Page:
Pest description and damage Peach twig borer is a European insect first found in California in the 1880s. It is a major pest of apricots, peaches, plums, and prunes. There are no native hosts outside the orchard. The adult is a steel-gray moth with white and dark scales, about 0.33 to 0.5 inch long. The larva is a caterpillar, approximately 0.5 inch long, with a dark brown head and distinctive, alternating light and dark bands on the body. The pupa is smooth and brown. The larva of the borer causes injury to fruit and trees. Feeding on the buds and twigs occurs early in the season, after which the larva bores into the shoots, causing a characteristic "flagging" or wilting of the new growth. Later generations of larvae feed in shoots or fruit, disfiguring the fruit.
Biology and life history The borer overwinters as an immature larva in tunnels constructed in the crotches of twigs and branches. These overwintering sites are identified by the small chimneys of frass and wood chips produced by the feeding of the larvae. Larvae become active at the pink bud stage and emerge to feed on buds and young leaves before boring into a shoot. These larvae eventually leave the mined shoot to pupate. Adults emerge in mid- to late May. Eggs are laid on fruit, shoots, or undersides of leaves. Eggs are yellowish-white to orange. The eggs hatch, and these larvae feed and mature on shoots and immature fruit. The next adult flight is in mid-July. Part of the larvae from this flight overwinter, the rest produce a partial third flight.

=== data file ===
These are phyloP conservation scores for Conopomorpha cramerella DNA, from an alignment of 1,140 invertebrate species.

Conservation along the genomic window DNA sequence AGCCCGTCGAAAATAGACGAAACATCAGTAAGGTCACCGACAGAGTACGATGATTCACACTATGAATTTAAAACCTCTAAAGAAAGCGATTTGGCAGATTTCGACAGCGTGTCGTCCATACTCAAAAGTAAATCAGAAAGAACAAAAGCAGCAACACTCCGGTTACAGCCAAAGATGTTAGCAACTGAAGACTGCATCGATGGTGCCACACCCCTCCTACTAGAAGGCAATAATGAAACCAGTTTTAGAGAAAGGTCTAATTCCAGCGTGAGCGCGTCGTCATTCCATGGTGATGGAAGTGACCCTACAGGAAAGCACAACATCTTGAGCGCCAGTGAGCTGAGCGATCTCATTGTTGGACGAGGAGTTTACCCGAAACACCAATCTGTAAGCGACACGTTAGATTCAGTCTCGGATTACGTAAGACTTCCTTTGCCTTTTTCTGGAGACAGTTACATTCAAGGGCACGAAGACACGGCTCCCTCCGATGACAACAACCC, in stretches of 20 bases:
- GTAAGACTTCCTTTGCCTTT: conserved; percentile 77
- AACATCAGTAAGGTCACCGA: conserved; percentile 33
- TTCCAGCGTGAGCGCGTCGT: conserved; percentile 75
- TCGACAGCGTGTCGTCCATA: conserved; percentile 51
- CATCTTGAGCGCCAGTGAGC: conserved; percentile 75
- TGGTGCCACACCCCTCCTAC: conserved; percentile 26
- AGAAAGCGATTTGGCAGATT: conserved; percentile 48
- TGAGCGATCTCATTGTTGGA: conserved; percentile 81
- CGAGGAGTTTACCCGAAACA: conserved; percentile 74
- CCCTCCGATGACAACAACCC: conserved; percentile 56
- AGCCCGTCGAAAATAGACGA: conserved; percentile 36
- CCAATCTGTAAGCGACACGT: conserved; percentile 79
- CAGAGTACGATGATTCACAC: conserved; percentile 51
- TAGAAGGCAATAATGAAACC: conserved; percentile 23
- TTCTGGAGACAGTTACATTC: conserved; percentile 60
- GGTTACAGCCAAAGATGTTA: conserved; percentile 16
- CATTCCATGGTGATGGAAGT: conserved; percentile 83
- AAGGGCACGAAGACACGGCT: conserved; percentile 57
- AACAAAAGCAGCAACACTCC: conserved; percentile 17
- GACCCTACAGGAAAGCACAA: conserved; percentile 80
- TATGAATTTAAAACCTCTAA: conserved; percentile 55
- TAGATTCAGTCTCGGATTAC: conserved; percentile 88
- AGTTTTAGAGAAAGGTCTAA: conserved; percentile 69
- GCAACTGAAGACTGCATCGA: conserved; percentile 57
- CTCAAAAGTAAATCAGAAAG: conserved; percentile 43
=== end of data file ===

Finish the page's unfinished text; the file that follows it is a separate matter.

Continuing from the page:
Pest monitoring Check for overwintering sites on small trees. Otherwise, examine shoots in late April or early May. Wilted shoots are easy to spot, and you should open them to check for larvae.
A tiny parasitic wasp that parasitizes eggs is active in orchards at shuck fall.
Cut out mined shoots below the wilted area to eliminate larvae. Overwintering larvae are found under thin bark in branch axils and destroyed. Look for a buildup of chewed bark and frass.
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